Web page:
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Letters to the Editor

Effectively Mentoring Physician–Mothers

Lechner, Beatrice E. MD; Gottlieb, Amy S. MD; Taylor, Lynn E. MD

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doi: 10.1097/ACM.0b013e3181bee79a
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To the Editor:

Mentoring that addresses the particular challenges of combining a medical career with motherhood is critical to improving advancement and career satisfaction among women in medicine. Currently, most mentoring programs focus on classical aspects of junior faculty development such as grant-writing and the promotion process. However, these programs do not address the reality that female physician–parents are providing the majority of child care and management in their homes and thus parsing their energy between professional and personal commitments in a way male physician–parents are not. This phenomenon undoubtedly contributes to the inadequate advancement of women in medicine and is underscored by findings of a survey we recently conducted of the 128 members of the Rhode Island/Southern Massachusetts physician–mother mentoring/networking group, MomDocFamily (64% response rate). Most of our respondents were early to midcareer physician–mothers with young children and consequently were in the most challenging phases of their careers and personal lives. We learned that only 1% of the respondents had a partner who did not work outside the home and only 3% had a partner who worked less than full-time. Only 6% and 4% of respondents reported that their partners were more responsible than the physician–mothers in terms of household duties and child care, respectively. An expected consequence of tending to these demands is surely decreased time devoted to professional endeavors and possibly diminished career success.

To acknowledge and address such gender inequities in the workplace, we in academic medicine and the medical profession as a whole must develop innovative mentoring programs and workplace infrastructure that support physicians who are mothers. Structural change should involve increased availability of flexible work schedules, improved access to child care and lactation facilities in the workplace, and standardized paid maternity (and paternity) leave policies across institutions. Additionally, via large mentoring networks such as MomDocFamily (, women in medicine will gain access to the support necessary for success and personal satisfaction both at work and at home and the opportunity to assist one another in achieving traditional benchmarks for success in the arenas of research, publications, nomination to influential editorial board positions, and equitable compensation.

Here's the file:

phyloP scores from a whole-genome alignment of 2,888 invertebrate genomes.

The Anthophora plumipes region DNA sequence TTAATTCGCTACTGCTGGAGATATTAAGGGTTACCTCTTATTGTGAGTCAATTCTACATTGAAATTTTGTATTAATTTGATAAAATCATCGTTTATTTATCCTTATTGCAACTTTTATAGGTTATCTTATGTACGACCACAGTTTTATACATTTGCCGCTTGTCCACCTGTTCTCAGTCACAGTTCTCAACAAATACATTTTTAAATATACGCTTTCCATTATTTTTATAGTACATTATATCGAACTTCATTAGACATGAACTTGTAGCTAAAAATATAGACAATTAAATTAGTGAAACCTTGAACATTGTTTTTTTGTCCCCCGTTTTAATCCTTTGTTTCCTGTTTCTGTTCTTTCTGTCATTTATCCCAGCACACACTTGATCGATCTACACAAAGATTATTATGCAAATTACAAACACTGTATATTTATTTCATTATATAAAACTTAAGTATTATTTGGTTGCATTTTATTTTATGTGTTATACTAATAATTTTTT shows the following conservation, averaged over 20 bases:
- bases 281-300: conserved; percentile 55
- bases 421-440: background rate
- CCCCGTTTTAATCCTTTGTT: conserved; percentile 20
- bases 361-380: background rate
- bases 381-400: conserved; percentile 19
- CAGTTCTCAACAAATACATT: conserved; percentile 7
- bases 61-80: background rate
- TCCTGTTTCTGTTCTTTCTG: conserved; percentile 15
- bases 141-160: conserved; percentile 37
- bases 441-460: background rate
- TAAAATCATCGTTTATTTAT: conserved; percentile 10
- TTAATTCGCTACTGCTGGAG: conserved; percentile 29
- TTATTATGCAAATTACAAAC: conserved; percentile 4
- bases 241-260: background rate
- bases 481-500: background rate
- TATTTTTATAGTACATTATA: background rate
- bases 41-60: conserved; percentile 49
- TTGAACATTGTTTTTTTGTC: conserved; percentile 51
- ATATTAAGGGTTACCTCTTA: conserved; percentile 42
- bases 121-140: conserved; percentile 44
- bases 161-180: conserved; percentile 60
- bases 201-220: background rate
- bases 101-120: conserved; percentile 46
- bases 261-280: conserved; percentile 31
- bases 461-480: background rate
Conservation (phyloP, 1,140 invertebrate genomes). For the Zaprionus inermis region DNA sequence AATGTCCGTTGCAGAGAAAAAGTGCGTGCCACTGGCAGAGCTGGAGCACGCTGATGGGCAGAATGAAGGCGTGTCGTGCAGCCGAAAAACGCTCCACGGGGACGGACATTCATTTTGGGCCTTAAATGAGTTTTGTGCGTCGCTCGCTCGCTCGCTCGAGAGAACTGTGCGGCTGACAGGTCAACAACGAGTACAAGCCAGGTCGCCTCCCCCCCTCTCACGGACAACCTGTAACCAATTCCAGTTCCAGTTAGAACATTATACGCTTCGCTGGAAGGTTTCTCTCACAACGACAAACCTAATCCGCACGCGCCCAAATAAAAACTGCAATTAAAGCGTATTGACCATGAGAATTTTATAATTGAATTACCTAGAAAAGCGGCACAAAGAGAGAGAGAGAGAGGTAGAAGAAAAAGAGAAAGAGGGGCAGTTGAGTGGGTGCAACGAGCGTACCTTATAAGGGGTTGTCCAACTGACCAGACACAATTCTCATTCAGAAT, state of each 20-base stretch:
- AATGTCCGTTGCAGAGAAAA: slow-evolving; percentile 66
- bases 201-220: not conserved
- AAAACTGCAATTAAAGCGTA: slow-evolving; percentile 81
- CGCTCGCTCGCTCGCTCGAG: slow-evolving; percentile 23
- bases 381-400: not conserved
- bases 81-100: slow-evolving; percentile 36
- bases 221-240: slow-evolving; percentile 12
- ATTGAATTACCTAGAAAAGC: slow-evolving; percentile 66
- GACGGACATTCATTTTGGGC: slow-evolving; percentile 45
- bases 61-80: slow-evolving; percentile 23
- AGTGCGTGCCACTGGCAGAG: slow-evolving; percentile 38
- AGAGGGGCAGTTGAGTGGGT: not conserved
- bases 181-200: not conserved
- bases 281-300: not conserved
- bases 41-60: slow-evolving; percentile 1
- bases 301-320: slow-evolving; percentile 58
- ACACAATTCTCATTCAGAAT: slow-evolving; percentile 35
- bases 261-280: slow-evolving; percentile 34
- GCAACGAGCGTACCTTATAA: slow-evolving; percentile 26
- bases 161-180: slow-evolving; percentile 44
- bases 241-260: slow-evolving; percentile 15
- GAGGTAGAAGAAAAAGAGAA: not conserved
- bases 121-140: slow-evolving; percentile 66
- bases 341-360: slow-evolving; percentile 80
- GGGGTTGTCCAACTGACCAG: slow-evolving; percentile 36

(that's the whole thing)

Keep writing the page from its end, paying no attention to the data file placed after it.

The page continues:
Beatrice E. Lechner, MD

Assistant professor of pediatrics, The Warren Alpert Medical School of Brown University, and staff neonatologist, Women and Infants’ Hospital of Rhode Island, Providence, Rhode Island; ([email protected]).

Amy S. Gottlieb, MD

Co-director, MomDocFamily, assistant professor of medicine and obstetrics and gynecology (clinical), The Warren Alpert Medical School of Brown University, and director of primary care curricula and consultation, Women's Primary Care Center, Women and Infants’ Hospital of Rhode Island, Providence, Rhode Island.

Lynn E. Taylor, MD

Co-director, MomDocFamily, assistant professor of medicine (research), Department of Medicine, Division of Infectious Disease, The Warren Alpert Medical School of Brown University, and director, HIV/Hepatitis C Coinfection Program, Miriam Hospital, Providence, Rhode Island.

© 2009 Association of American Medical Colleges